Slavery, rape, forced prostitution and fiery death are among the fates that await women and girls abducted by ISIS, the United Nations's special representative on sexual violence in conflict says.
"The countries I have worked on include Bosnia, Congo, South Sudan, Somalia and Central African Republic; I never saw anything like this. I cannot understand such inhumanity. I was sick," Zainab Bangura told theMiddle East Eye, an independent regional news site, after investigating ISIS sex crimes in Iraq, Syria, Turkey, Jordan and Lebanon.
"They are institutionalising sexual violence; the brutalization of women and girls is central to their ideology," she said.
"They use sexual violence as a 'tactic of terrorism' to advance key strategic priorities, such as recruitment, fundraising, to enforce discipline and order — through the punishment of dissenters or family members — and to advance their radical ideology. They commit rape, sexual slavery, forced prostitution and other acts of extreme brutality."
What happens when ISIS conquers a village?
ISIS splits the men from the women and executes boys and men over 14, Bangura says. Girls are taken from their mothers, stripped naked, tested for virginity and examined for breast size and attractiveness.
Young, pretty virgins are sent to the ISIS stronghold and Raqqa, where they serve as sex slaves for militants.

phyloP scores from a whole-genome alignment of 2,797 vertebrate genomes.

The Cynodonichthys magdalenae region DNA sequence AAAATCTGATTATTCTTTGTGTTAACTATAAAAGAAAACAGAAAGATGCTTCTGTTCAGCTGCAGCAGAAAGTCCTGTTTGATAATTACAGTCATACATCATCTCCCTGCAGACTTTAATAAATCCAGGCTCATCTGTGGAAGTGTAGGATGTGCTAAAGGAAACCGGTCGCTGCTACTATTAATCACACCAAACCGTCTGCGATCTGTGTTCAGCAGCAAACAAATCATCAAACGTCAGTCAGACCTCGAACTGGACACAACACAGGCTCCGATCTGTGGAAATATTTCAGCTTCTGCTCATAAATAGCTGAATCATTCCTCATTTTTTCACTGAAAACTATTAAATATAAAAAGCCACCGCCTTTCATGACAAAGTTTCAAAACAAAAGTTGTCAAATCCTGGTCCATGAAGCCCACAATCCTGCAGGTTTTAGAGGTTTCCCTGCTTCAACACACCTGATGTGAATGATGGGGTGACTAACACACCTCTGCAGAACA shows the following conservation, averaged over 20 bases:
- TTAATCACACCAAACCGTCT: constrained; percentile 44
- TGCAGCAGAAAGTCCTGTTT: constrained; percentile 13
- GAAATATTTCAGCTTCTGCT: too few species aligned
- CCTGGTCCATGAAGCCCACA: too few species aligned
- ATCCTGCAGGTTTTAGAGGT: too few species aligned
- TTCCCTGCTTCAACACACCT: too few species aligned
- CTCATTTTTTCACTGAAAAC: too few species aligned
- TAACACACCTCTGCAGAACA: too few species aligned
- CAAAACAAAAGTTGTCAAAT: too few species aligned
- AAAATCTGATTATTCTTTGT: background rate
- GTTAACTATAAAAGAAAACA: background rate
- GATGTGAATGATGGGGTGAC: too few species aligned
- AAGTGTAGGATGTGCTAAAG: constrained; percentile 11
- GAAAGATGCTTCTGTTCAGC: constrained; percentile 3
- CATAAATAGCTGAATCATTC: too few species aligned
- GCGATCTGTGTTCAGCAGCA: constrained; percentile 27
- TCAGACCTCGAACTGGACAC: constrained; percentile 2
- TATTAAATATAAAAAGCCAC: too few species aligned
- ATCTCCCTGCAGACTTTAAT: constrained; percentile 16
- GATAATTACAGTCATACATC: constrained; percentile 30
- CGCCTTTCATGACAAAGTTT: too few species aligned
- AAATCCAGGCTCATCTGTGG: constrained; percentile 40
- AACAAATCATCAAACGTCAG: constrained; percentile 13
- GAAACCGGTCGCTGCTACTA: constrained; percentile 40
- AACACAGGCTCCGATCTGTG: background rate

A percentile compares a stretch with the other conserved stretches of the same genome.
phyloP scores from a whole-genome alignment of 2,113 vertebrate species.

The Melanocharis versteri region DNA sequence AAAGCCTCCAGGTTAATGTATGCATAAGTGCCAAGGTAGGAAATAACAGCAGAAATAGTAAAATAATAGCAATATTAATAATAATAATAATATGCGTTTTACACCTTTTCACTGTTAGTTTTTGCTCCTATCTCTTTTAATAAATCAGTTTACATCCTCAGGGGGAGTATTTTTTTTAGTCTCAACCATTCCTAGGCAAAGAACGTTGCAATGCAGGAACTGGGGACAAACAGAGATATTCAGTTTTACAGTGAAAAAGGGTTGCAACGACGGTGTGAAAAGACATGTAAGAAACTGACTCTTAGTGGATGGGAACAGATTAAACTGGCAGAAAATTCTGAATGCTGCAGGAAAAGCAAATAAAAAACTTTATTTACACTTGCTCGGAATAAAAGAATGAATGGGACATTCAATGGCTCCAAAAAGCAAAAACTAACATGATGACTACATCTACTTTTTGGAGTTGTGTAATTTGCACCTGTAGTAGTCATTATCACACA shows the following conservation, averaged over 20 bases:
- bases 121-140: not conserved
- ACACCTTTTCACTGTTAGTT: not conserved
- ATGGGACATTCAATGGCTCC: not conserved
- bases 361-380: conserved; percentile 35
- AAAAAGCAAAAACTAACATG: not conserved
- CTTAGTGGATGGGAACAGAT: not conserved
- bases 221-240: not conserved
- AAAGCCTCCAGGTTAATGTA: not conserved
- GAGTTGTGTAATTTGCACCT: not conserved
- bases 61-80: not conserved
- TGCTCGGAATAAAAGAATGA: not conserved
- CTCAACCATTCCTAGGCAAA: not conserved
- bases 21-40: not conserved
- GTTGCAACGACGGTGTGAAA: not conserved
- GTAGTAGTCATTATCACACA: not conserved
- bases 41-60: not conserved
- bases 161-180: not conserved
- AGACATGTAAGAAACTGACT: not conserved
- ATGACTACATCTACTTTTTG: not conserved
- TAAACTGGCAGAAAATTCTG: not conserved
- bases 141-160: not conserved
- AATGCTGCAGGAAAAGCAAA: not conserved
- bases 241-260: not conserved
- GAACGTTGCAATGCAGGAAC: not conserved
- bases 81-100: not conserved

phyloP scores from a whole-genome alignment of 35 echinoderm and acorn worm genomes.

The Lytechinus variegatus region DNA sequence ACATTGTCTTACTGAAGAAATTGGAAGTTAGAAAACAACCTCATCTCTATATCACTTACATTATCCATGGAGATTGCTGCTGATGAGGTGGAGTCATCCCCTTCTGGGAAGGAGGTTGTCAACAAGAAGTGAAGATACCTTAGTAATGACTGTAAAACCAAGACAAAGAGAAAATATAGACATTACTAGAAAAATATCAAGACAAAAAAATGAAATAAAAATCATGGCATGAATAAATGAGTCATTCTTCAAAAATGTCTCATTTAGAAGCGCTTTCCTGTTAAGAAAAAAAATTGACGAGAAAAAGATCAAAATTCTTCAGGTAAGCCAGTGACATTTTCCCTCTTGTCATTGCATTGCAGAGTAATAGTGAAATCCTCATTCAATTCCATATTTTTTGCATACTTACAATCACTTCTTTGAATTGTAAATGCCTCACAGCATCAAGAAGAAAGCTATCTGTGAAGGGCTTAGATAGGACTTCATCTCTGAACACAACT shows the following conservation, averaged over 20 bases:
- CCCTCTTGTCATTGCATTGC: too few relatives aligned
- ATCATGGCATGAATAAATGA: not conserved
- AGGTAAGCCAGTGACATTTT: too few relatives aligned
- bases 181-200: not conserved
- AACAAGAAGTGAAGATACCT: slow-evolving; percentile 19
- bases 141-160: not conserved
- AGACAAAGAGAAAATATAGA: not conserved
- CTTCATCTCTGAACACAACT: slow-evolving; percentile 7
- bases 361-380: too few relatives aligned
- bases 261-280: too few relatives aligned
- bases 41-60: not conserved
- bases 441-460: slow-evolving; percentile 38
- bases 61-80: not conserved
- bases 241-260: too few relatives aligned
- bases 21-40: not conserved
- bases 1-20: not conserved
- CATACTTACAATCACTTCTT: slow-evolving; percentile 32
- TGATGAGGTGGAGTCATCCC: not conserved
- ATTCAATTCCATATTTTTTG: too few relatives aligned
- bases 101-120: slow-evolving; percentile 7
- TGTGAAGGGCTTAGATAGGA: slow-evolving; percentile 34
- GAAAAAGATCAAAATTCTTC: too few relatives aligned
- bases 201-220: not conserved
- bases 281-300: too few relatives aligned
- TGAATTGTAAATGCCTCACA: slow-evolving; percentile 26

"We heard one case of a 20-year-old girl who was burned alive because she refused to perform an extreme sex act. We learned of many other sadistic sexual acts."
The girls who don't meet ISIS's standards are sold at auction, as are the girls militants later grow tired of.
Do they ever escape?
Sometimes they get out with the help of their families, or even their captors' empathetic wives.
"We heard few stories of wives who helped the slaves to escape," Bangura said. "Some are released when a ransom is paid."
Others try a more extreme method of escape.
"When IS discovered girls used their headscarves to hang themselves, they forced them to remove them. I learned of three girls who tried to commit suicide by drinking rat poison, which had been left in a room. They started vomiting and were rushed to hospital and washed out. When they came back, they were brutally attacked."
What happens to the survivors?
Bangura met with ISIS escapees in Iraq's Kurdish zone, where officials are already dealing with a massive influx of refugees from ISIS and Iraq.
"I met one woman who was in shock -- most of her family had either been taken or killed. She was looking after her four-year-old son and trying to track down her 15-year-old daughter, who was taken by IS. She was so traumatized that she insisted her husband was missing, although he was dead," Bangura said. "Women like her need qualified medical and psycho-social support that is not readily available."